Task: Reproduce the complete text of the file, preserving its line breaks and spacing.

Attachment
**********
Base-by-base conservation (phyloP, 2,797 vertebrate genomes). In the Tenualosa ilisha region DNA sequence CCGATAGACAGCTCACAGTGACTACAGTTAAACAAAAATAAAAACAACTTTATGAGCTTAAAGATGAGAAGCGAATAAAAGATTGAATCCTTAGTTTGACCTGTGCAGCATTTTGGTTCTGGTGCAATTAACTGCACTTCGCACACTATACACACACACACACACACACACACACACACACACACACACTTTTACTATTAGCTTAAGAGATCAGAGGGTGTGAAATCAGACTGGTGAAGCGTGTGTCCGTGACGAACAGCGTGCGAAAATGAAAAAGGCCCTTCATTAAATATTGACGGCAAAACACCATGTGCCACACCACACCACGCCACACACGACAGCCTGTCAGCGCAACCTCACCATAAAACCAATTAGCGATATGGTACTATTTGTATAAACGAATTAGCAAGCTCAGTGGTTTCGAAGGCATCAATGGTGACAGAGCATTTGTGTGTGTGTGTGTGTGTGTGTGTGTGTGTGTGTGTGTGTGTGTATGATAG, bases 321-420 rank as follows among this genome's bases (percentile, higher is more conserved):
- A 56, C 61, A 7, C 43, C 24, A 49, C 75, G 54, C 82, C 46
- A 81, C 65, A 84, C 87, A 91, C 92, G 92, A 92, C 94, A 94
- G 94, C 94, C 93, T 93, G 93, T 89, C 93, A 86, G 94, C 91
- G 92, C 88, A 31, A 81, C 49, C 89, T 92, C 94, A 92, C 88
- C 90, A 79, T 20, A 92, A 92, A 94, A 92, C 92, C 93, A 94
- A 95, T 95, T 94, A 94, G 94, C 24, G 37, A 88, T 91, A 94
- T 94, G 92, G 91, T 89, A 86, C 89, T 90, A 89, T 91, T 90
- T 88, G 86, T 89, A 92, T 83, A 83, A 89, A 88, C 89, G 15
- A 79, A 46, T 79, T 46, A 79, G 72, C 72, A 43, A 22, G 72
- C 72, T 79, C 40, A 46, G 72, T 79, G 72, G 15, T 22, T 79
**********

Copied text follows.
Base-by-base conservation (phyloP, 2,797 vertebrate genomes). In the Tenualosa ilisha region DNA sequence CCGATAGACAGCTCACAGTGACTACAGTTAAACAAAAATAAAAACAACTTTATGAGCTTAAAGATGAGAAGCGAATAAAAGATTGAATCCTTAGTTTGACCTGTGCAGCATTTTGGTTCTGGTGCAATTAACTGCACTTCGCACACTATACACACACACACACACACACACACACACACACACACACACTTTTACTATTAGCTTAAGAGATCAGAGGGTGTGAAATCAGACTGGTGAAGCGTGTGTCCGTGACGAACAGCGTGCGAAAATGAAAAAGGCCCTTCATTAAATATTGACGGCAAAACACCATGTGCCACACCACACCACGCCACACACGACAGCCTGTCAGCGCAACCTCACCATAAAACCAATTAGCGATATGGTACTATTTGTATAAACGAATTAGCAAGCTCAGTGGTTTCGAAGGCATCAATGGTGACAGAGCATTTGTGTGTGTGTGTGTGTGTGTGTGTGTGTGTGTGTGTGTGTGTGTATGATAG, bases 321-420 rank as follows among this genome's bases (percentile, higher is more conserved):
- A 56, C 61, A 7, C 43, C 24, A 49, C 75, G 54, C 82, C 46
- A 81, C 65, A 84, C 87, A 91, C 92, G 92, A 92, C 94, A 94
- G 94, C 94, C 93, T 93, G 93, T 89, C 93, A 86, G 94, C 91
- G 92, C 88, A 31, A 81, C 49, C 89, T 92, C 94, A 92, C 88
- C 90, A 79, T 20, A 92, A 92, A 94, A 92, C 92, C 93, A 94
- A 95, T 95, T 94, A 94, G 94, C 24, G 37, A 88, T 91, A 94
- T 94, G 92, G 91, T 89, A 86, C 89, T 90, A 89, T 91, T 90
- T 88, G 86, T 89, A 92, T 83, A 83, A 89, A 88, C 89, G 15
- A 79, A 46, T 79, T 46, A 79, G 72, C 72, A 43, A 22, G 72
- C 72, T 79, C 40, A 46, G 72, T 79, G 72, G 15, T 22, T 79